What I Read in August

Lexicon by Max Barry

Alexandra Franzen recommended in this book in one of her newsletters so I knew it was going to be good. It's fast paced and thrilling. I'm not quite sure how to classify it - fantasy? Sci-fi? In this version of reality, magic exists but there are no wands or cauldrons to speak of. "The Poets" know that words are powerful and have the ability to destroy lives. As we weave between past and future a terrible tragedy is brought into light and we realize that not everything is as it seems.

Ctrl Alt Delete by Emma Gannon

Emma was one of the first bloggers I started following when I decided to move to London. I love her charming but no-nonsense take on life and her adventures in this city are always exciting to read about. I'm thrilled to say that you can look forward to hearing from her in an upcoming episode of the podcast!  When Emma announced that she was publishing a book, I knew it would be just as fun and thought-provoking as everything else she does. In Ctrl Alt Delete Emma chronicles how she grew up, and ultimately built a career, online - complete with cybersex, catfishing, and many an MSN convo. The book is fun and lighthearted in places, but also deep and philosophical in others as she grapples with such topics as bullying and feminism. There's a whole lot of nostalgia too, for all of us who fumbled our way through growing up in those early days of the Internet.

The Magician King by Lev Grossman

I knew it wouldn't be long before I was transported back to Fillory. The second book in this trilogy is even better than the first! While The Magicians was all about world building and character development, this book is much faster paced with more plot development and suspenseful twists. Of course I'm now itching to get my hands on book three!

Come As You Are by Emily Nagosaki

I'm convinced that this book needs to be required reading for, well, all humans. It is absolutely changing my life. In it, Emily Nagosaki lays out the newest scientific research around sex and female sexuality in a way that is playful, practical, relatable, and fun to read. The book is reassuring in showing that whatever you're experiencing in your sex life, it's completely normal and that everyone can have access to a beautiful, orgasmic, sexuality. She dispels many of the age-old myths of female sexuality that have been holding us back without us evening knowing it. Did you know that for most women our genital response (ie. getting wet) does not match our state of arousal? It's called arousal nonconcordance. Or what about that only 25% of women experience spontaneous arousal (ie. getting horny)? For most, it's a matter of responding to sexual stimuli that gets us aroused. Just reading this book has changed so much of how I view and approach my sexuality but she also lays out simple exercises for reclaiming your sexuality, rather than trying to have the sex life you think you're "supposed" to. Also: she'll be on the podcast in October. Yay!!!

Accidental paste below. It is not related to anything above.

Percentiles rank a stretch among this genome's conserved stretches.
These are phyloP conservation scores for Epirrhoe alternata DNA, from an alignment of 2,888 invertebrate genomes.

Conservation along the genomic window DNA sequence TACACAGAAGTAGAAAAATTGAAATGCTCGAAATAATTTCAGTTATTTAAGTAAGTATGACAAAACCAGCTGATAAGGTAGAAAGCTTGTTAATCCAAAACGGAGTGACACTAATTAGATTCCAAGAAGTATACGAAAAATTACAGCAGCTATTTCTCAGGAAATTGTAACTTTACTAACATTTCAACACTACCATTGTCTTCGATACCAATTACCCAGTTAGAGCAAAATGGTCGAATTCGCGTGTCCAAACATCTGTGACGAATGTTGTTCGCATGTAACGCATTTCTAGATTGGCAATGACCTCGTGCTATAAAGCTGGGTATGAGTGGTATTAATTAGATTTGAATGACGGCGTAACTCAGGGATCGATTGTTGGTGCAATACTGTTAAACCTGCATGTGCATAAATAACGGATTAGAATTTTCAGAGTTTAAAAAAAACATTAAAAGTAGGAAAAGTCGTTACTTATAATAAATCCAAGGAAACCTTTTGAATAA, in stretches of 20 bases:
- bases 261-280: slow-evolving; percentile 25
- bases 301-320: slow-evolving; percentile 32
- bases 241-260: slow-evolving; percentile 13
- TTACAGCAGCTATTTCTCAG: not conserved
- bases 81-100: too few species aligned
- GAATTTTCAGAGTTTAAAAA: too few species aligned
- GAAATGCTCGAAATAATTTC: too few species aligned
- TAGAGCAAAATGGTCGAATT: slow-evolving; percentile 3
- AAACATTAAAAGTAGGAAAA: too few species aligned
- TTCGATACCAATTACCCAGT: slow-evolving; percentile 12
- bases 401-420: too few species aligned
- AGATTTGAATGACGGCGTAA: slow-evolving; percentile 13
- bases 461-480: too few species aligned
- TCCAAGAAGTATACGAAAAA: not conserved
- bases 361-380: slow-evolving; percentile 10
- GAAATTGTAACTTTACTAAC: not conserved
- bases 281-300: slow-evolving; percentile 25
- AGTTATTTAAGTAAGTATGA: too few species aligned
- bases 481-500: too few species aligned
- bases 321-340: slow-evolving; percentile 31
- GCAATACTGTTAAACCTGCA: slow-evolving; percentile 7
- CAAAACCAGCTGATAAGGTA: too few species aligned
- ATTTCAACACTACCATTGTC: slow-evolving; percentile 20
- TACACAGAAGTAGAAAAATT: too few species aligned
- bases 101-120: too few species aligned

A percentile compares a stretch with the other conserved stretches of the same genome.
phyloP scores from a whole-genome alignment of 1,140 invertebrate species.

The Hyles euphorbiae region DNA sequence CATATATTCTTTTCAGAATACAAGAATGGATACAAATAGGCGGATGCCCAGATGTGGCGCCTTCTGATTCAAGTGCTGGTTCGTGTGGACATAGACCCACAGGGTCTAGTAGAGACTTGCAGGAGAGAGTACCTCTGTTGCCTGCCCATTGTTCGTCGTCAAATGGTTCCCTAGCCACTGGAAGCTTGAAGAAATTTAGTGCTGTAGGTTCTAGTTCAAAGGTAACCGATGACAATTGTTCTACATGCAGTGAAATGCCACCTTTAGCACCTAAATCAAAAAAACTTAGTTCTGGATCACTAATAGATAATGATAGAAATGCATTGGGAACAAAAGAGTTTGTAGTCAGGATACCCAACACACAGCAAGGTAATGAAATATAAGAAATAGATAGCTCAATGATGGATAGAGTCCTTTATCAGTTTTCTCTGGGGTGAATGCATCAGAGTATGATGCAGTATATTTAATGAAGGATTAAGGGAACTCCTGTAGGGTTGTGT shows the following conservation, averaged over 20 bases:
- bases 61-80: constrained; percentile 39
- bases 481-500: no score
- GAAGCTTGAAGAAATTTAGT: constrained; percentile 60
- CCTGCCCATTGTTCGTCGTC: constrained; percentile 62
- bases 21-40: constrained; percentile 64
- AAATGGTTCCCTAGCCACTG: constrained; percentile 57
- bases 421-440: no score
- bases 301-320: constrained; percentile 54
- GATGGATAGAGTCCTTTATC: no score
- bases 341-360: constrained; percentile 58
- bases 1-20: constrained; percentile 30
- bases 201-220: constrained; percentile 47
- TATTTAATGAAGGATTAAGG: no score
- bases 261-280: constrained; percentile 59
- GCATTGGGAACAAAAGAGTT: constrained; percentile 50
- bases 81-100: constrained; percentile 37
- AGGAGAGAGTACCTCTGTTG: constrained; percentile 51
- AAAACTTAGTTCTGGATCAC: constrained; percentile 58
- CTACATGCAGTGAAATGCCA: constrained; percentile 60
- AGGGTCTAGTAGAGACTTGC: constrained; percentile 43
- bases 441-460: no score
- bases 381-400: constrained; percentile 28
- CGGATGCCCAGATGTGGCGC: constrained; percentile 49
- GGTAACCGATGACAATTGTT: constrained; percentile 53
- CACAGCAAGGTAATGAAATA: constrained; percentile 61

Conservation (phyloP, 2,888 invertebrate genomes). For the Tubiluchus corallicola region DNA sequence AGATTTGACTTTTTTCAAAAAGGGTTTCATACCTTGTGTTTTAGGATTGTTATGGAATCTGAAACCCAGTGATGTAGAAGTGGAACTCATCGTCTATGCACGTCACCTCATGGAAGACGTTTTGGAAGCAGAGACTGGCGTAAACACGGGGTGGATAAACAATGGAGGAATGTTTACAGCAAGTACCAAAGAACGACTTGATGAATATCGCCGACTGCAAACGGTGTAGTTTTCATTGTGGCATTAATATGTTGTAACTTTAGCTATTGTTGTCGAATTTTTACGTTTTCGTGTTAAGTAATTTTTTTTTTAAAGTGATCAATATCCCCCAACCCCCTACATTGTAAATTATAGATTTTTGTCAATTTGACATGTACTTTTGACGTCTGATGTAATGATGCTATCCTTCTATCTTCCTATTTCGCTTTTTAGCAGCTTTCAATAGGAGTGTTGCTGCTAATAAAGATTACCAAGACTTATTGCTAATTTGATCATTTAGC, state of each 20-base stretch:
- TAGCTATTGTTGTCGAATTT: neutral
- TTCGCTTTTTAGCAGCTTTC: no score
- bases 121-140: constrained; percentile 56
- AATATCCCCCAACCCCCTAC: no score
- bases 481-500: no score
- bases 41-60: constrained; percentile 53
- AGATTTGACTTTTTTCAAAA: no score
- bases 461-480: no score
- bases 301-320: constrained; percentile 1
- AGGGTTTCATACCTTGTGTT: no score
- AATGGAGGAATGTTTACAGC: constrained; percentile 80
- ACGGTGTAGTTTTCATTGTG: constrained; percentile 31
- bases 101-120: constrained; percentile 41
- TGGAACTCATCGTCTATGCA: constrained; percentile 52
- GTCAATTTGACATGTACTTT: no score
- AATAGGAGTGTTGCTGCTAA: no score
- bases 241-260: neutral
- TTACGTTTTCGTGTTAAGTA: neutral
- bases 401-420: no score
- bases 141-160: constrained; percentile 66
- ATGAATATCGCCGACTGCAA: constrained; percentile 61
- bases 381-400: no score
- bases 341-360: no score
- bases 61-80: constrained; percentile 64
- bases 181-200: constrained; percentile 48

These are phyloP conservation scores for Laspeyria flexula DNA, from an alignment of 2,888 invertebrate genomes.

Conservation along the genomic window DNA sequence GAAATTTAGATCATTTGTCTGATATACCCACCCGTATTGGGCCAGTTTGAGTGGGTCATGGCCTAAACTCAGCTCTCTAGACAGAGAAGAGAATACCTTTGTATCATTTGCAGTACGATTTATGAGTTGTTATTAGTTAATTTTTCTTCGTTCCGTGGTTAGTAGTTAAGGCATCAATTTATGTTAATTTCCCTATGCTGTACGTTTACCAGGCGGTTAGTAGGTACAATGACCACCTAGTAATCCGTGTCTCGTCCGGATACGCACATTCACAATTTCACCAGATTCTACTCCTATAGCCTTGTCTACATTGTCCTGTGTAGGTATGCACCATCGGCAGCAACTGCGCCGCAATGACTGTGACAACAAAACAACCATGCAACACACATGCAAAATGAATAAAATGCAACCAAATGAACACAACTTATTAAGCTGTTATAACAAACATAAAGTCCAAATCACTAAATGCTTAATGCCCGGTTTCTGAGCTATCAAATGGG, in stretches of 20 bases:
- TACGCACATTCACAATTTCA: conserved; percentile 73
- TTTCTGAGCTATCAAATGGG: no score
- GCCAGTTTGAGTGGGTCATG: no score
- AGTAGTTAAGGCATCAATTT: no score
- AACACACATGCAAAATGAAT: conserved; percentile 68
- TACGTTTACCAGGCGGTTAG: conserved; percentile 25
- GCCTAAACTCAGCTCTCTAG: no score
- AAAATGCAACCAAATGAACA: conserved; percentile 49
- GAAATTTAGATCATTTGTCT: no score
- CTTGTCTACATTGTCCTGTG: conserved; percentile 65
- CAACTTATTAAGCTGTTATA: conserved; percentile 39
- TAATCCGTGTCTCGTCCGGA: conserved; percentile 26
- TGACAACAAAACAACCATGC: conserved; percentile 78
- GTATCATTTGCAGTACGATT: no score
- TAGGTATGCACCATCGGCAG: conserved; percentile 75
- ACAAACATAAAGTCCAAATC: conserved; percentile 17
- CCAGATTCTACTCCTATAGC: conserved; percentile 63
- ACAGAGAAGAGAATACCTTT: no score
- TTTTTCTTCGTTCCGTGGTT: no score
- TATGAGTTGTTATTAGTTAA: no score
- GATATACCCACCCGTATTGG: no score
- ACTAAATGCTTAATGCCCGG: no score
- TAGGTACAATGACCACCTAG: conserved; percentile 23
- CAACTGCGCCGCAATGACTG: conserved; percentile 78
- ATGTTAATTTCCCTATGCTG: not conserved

The Life and Death of Stophie Stark by Anna North

I checked this one out of the library after seeing a few people recommend it on social media. It's a beautiful novel that tells the life and death of an eccentric filmmaker by four of the people who loved her most. It's gripping as we try to figure out who Sophie really is and what makes her tick, and it seems to tells us both how difficult it is to ever really know someone and also how much we are shaped by the people who love us.

Energy Medicine by Donna Eden

Two lifechanging books in one month?! Phew! This one had been on a radar for a little bit and I'm so glad I finally read it. Energy medicine is based on the assumption that just like we have a physical body, we have an energy body. And just like our physical body has systems, like our nervous systems, our energy body has systems like our chakras and meridians. And while this might seem a bit "out there," the book contains a lot of science and research to back this up. And while our physical and energetic systems were designed to keep us healthy and happy, evolution hasn't quite kept up with our rapidly changing environments. As a result, our energy is often scrambled, stuck, or flowing in the wrong direction, which can lead to all kinds of nasties, including physical and mental disease. This concept feels like the missing puzzle piece to my healing journey. The book is dense and I've only been able to apply a small part of what I've learned so far but even the 5-10 minute daily energy medicine practice I've implemented has made such a difference. I have more energy, am better equipped to handle life's difficulties as they come up, and physically feel like things are flowing more smoothly. I'm really excited to explore energy medicine more deeply and see what impact it has on my life.